The legendary Irish band the Chieftains have planned a new 2020 U.S. tour that they’re calling The Irish Goodbye. 

The tour starts on February 14, 2020, in Maryville, Tennessee and ends in Fairfax, Virginia on March 19, 2020.  On St. Patrick’s night The Chieftains will play the Town Hall in New York City.

Chieftains leader Paddy Moloney says, “It’ll be fantastic to return once again to America where we are always welcomed with open arms. We’ll share a lively evening of music, stories, laughter and great craic! In each city, we will perform with local pipe and drum bands, Irish dance schools, choirs and special guests – the whole shebang! It’s always fun to showcase local talent to their hometown crowds.”

A press release announcing next year’s tour didn’t say definitively that this will be last America sees of the Chieftains.

The Chieftains playing in Spain. Image: Facebook.

The Chieftains playing in Spain. Image: Facebook.

“What is an Irish Goodbye you may ask? Dictionary.com states that an Irish Goodbye is sneaking out of a party without telling anyone. But some people disagree. They say that an Irish person can’t be the last one to leave the party without hours of long conversations, a few sing-alongs, and elaborate keening farewells,” the release said.

“So you may have to guess which definition fits this tour. Are they leaving us or are they staying around for a few more songs?”

Read more: Paddy Moloney on 55 years of life with The Chieftains

The Chieftains were formed in Ireland in 1962 by Moloney, the top traditional folk musician in Ireland and around the world.  “Their ability to transcend musical boundaries and blend tradition with modern music has notably hailed them as one of the most renowned and revered musical groups to this day. After more than 57 years of making some of the most beautiful music in the world, the Chieftains' music remains as fresh and relevant as when they first began,” the release added.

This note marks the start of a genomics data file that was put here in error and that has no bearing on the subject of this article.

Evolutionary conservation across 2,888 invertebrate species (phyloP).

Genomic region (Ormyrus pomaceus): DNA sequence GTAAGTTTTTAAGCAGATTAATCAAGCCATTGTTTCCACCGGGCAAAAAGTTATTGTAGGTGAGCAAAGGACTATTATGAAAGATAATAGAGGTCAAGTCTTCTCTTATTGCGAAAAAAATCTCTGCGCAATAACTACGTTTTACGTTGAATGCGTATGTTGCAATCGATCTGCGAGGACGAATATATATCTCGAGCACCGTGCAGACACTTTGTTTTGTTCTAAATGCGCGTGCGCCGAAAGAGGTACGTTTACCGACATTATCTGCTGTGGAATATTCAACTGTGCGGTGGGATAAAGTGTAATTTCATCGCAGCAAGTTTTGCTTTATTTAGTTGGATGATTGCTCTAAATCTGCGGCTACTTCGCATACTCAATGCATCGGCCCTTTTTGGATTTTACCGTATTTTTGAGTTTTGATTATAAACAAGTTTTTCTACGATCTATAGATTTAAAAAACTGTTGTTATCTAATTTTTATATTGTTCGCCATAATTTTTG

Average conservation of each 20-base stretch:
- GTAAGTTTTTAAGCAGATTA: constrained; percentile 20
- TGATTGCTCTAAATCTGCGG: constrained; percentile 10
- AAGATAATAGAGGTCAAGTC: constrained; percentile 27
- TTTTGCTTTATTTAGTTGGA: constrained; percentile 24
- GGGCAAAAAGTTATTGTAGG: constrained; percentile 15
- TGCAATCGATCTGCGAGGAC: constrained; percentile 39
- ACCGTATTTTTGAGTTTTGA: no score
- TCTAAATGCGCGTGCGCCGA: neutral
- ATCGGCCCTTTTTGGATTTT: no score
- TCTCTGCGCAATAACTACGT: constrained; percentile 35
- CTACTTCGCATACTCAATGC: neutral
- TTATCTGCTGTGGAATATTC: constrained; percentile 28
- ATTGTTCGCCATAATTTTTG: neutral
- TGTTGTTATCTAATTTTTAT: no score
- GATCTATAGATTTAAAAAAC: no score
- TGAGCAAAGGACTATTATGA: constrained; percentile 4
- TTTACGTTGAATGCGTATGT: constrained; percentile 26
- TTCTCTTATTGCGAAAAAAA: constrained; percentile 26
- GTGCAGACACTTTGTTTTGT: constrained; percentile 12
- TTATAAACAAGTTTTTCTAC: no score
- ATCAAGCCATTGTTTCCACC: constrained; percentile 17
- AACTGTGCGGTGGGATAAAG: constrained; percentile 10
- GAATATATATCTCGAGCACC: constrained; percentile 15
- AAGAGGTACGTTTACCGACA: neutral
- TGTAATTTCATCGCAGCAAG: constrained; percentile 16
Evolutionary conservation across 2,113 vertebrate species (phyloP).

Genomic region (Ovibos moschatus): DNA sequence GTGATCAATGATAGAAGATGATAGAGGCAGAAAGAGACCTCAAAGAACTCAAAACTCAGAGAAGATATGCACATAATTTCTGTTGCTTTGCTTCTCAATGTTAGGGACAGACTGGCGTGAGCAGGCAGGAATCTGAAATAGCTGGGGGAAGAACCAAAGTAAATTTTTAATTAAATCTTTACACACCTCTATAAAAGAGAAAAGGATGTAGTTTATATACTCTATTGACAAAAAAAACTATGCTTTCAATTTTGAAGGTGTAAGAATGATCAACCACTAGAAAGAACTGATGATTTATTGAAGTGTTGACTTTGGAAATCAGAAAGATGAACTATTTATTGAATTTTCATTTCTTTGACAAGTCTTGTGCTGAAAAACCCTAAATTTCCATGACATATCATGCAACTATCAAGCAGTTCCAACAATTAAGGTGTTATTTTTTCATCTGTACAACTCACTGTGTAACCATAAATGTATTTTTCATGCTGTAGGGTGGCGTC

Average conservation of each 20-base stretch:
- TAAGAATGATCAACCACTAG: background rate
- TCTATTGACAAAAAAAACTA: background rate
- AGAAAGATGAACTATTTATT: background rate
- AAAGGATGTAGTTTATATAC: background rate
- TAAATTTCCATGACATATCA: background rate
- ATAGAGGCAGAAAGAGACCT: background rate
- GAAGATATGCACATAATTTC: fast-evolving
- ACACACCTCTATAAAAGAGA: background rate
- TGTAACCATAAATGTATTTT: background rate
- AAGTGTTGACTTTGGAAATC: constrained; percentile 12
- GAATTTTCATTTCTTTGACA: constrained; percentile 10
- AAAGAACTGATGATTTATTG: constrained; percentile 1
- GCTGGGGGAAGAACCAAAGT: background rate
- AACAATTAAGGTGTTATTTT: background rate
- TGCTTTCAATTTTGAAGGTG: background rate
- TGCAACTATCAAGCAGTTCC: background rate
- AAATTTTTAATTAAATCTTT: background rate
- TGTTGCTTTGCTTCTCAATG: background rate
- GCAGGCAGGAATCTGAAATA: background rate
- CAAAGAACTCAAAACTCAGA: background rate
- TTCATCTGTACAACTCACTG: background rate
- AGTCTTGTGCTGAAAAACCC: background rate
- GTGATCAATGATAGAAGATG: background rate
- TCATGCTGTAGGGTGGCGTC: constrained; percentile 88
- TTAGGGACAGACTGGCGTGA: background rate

“As cultural ambassadors, their performances have been linked with seminal historic events, such as being the first Western musicians to perform on the Great Wall of China, participating in Roger Waters’ The Wall performance in Berlin in 1990 and being the first ensemble to perform a concert in the Capitol Building in Washington, D.C.

“In 2010, their experimental collaborations extended to out of this world, when Paddy Moloney’s whistle and Matt Molloy’s flute traveled with NASA astronaut Cady Coleman, to the international space station.  Although their early following was purely a folk audience, the range, and variation of their music and accompanying musicians quickly captured a much broader audience, elevating their status to the likeness of fellow Irish band, U2.” 

Moloney added, “Our U.S. fans continue to give us the warmest of welcomes, so it’s going to be a huge pleasure to play once again for all our friends.” 

For full tour information and tickets go to www.thechieftains.com.

Paddy Maloney and The Chieftains.